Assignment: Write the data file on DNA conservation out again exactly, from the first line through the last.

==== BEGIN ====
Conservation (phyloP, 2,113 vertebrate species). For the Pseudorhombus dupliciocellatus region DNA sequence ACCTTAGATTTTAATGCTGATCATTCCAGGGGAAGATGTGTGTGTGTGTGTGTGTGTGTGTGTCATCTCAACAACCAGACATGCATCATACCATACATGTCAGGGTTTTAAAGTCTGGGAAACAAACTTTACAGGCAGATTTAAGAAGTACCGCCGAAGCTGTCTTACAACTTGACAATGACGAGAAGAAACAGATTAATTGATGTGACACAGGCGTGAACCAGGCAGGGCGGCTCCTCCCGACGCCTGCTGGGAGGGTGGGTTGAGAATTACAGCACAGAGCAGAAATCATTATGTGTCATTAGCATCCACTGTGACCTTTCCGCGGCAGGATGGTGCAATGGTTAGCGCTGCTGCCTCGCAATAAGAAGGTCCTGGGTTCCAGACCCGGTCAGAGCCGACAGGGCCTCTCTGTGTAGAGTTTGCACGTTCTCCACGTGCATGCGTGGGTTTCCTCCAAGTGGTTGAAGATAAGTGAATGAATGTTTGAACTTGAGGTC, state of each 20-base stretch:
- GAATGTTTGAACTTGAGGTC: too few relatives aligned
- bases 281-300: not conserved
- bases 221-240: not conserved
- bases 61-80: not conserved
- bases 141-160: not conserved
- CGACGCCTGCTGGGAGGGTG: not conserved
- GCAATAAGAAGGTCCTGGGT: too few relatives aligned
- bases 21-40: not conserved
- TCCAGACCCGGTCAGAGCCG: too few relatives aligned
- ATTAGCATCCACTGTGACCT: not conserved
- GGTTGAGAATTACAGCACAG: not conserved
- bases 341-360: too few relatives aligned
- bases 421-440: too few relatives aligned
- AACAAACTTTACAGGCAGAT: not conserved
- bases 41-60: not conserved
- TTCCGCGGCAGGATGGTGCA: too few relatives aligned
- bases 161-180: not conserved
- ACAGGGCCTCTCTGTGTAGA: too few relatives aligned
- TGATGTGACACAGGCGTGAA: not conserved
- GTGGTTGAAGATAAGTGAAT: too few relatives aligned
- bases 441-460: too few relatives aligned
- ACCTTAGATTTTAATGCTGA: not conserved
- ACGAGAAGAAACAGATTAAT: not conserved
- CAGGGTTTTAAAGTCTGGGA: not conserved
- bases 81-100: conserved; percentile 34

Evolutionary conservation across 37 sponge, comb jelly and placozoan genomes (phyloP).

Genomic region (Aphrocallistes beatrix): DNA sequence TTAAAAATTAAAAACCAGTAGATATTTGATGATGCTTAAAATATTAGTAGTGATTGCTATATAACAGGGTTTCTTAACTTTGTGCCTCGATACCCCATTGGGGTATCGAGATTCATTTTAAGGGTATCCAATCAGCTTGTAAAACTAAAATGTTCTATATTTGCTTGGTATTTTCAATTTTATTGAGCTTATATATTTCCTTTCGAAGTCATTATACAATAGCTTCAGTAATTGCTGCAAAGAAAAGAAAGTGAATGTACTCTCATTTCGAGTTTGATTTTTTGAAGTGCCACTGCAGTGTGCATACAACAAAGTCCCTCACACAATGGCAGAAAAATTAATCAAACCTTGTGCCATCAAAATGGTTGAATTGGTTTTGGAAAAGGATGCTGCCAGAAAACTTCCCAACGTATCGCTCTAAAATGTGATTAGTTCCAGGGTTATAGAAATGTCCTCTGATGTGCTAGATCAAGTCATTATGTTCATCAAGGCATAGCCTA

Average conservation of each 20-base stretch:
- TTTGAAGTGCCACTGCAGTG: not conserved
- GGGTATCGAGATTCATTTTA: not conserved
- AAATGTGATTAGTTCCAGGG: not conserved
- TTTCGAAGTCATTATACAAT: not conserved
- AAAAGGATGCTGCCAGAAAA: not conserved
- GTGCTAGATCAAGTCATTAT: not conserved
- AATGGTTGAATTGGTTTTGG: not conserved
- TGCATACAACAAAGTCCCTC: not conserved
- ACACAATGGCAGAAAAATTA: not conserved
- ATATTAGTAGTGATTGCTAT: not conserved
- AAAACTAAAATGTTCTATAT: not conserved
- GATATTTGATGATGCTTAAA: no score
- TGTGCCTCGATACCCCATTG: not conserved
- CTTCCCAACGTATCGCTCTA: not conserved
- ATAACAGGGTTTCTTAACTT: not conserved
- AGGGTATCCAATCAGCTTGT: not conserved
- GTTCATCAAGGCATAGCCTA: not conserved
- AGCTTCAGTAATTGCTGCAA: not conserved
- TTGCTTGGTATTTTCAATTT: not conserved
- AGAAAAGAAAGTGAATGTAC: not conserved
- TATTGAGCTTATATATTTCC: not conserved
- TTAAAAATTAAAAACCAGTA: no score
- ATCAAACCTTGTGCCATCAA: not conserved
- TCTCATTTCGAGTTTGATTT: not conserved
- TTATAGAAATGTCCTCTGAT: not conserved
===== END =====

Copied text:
Conservation (phyloP, 2,113 vertebrate species). For the Pseudorhombus dupliciocellatus region DNA sequence ACCTTAGATTTTAATGCTGATCATTCCAGGGGAAGATGTGTGTGTGTGTGTGTGTGTGTGTGTCATCTCAACAACCAGACATGCATCATACCATACATGTCAGGGTTTTAAAGTCTGGGAAACAAACTTTACAGGCAGATTTAAGAAGTACCGCCGAAGCTGTCTTACAACTTGACAATGACGAGAAGAAACAGATTAATTGATGTGACACAGGCGTGAACCAGGCAGGGCGGCTCCTCCCGACGCCTGCTGGGAGGGTGGGTTGAGAATTACAGCACAGAGCAGAAATCATTATGTGTCATTAGCATCCACTGTGACCTTTCCGCGGCAGGATGGTGCAATGGTTAGCGCTGCTGCCTCGCAATAAGAAGGTCCTGGGTTCCAGACCCGGTCAGAGCCGACAGGGCCTCTCTGTGTAGAGTTTGCACGTTCTCCACGTGCATGCGTGGGTTTCCTCCAAGTGGTTGAAGATAAGTGAATGAATGTTTGAACTTGAGGTC, state of each 20-base stretch:
- GAATGTTTGAACTTGAGGTC: too few relatives aligned
- bases 281-300: not conserved
- bases 221-240: not conserved
- bases 61-80: not conserved
- bases 141-160: not conserved
- CGACGCCTGCTGGGAGGGTG: not conserved
- GCAATAAGAAGGTCCTGGGT: too few relatives aligned
- bases 21-40: not conserved
- TCCAGACCCGGTCAGAGCCG: too few relatives aligned
- ATTAGCATCCACTGTGACCT: not conserved
- GGTTGAGAATTACAGCACAG: not conserved
- bases 341-360: too few relatives aligned
- bases 421-440: too few relatives aligned
- AACAAACTTTACAGGCAGAT: not conserved
- bases 41-60: not conserved
- TTCCGCGGCAGGATGGTGCA: too few relatives aligned
- bases 161-180: not conserved
- ACAGGGCCTCTCTGTGTAGA: too few relatives aligned
- TGATGTGACACAGGCGTGAA: not conserved
- GTGGTTGAAGATAAGTGAAT: too few relatives aligned
- bases 441-460: too few relatives aligned
- ACCTTAGATTTTAATGCTGA: not conserved
- ACGAGAAGAAACAGATTAAT: not conserved
- CAGGGTTTTAAAGTCTGGGA: not conserved
- bases 81-100: conserved; percentile 34

Evolutionary conservation across 37 sponge, comb jelly and placozoan genomes (phyloP).

Genomic region (Aphrocallistes beatrix): DNA sequence TTAAAAATTAAAAACCAGTAGATATTTGATGATGCTTAAAATATTAGTAGTGATTGCTATATAACAGGGTTTCTTAACTTTGTGCCTCGATACCCCATTGGGGTATCGAGATTCATTTTAAGGGTATCCAATCAGCTTGTAAAACTAAAATGTTCTATATTTGCTTGGTATTTTCAATTTTATTGAGCTTATATATTTCCTTTCGAAGTCATTATACAATAGCTTCAGTAATTGCTGCAAAGAAAAGAAAGTGAATGTACTCTCATTTCGAGTTTGATTTTTTGAAGTGCCACTGCAGTGTGCATACAACAAAGTCCCTCACACAATGGCAGAAAAATTAATCAAACCTTGTGCCATCAAAATGGTTGAATTGGTTTTGGAAAAGGATGCTGCCAGAAAACTTCCCAACGTATCGCTCTAAAATGTGATTAGTTCCAGGGTTATAGAAATGTCCTCTGATGTGCTAGATCAAGTCATTATGTTCATCAAGGCATAGCCTA

Average conservation of each 20-base stretch:
- TTTGAAGTGCCACTGCAGTG: not conserved
- GGGTATCGAGATTCATTTTA: not conserved
- AAATGTGATTAGTTCCAGGG: not conserved
- TTTCGAAGTCATTATACAAT: not conserved
- AAAAGGATGCTGCCAGAAAA: not conserved
- GTGCTAGATCAAGTCATTAT: not conserved
- AATGGTTGAATTGGTTTTGG: not conserved
- TGCATACAACAAAGTCCCTC: not conserved
- ACACAATGGCAGAAAAATTA: not conserved
- ATATTAGTAGTGATTGCTAT: not conserved
- AAAACTAAAATGTTCTATAT: not conserved
- GATATTTGATGATGCTTAAA: no score
- TGTGCCTCGATACCCCATTG: not conserved
- CTTCCCAACGTATCGCTCTA: not conserved
- ATAACAGGGTTTCTTAACTT: not conserved
- AGGGTATCCAATCAGCTTGT: not conserved
- GTTCATCAAGGCATAGCCTA: not conserved
- AGCTTCAGTAATTGCTGCAA: not conserved
- TTGCTTGGTATTTTCAATTT: not conserved
- AGAAAAGAAAGTGAATGTAC: not conserved
- TATTGAGCTTATATATTTCC: not conserved
- TTAAAAATTAAAAACCAGTA: no score
- ATCAAACCTTGTGCCATCAA: not conserved
- TCTCATTTCGAGTTTGATTT: not conserved
- TTATAGAAATGTCCTCTGAT: not conserved